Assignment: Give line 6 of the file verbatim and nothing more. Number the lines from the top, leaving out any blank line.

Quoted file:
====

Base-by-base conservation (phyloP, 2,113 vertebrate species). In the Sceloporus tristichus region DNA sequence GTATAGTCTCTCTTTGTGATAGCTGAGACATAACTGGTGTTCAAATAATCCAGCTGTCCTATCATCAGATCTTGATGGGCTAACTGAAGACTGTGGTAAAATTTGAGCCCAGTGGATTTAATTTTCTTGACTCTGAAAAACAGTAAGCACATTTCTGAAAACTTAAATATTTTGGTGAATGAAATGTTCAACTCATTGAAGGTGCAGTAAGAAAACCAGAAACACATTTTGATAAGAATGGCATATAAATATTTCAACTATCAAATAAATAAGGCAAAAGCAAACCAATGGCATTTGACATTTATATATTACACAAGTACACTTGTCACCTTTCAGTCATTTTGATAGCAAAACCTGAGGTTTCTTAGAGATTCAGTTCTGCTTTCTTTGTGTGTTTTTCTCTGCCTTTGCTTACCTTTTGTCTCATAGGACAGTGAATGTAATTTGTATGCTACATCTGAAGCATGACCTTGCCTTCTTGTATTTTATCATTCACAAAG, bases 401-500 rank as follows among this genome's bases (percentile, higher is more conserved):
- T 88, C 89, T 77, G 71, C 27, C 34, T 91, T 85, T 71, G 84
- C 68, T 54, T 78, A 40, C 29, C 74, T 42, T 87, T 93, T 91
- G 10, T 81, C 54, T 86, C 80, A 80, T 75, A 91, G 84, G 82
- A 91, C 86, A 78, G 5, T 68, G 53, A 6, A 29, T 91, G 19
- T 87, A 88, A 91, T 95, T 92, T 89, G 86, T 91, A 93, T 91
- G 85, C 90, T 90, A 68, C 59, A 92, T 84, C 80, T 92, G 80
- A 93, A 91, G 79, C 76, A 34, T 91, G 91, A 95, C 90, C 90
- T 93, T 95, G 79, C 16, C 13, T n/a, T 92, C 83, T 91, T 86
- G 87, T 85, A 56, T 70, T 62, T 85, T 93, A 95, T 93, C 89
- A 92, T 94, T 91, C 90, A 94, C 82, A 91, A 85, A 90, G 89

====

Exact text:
- T 87, A 88, A 91, T 95, T 92, T 89, G 86, T 91, A 93, T 91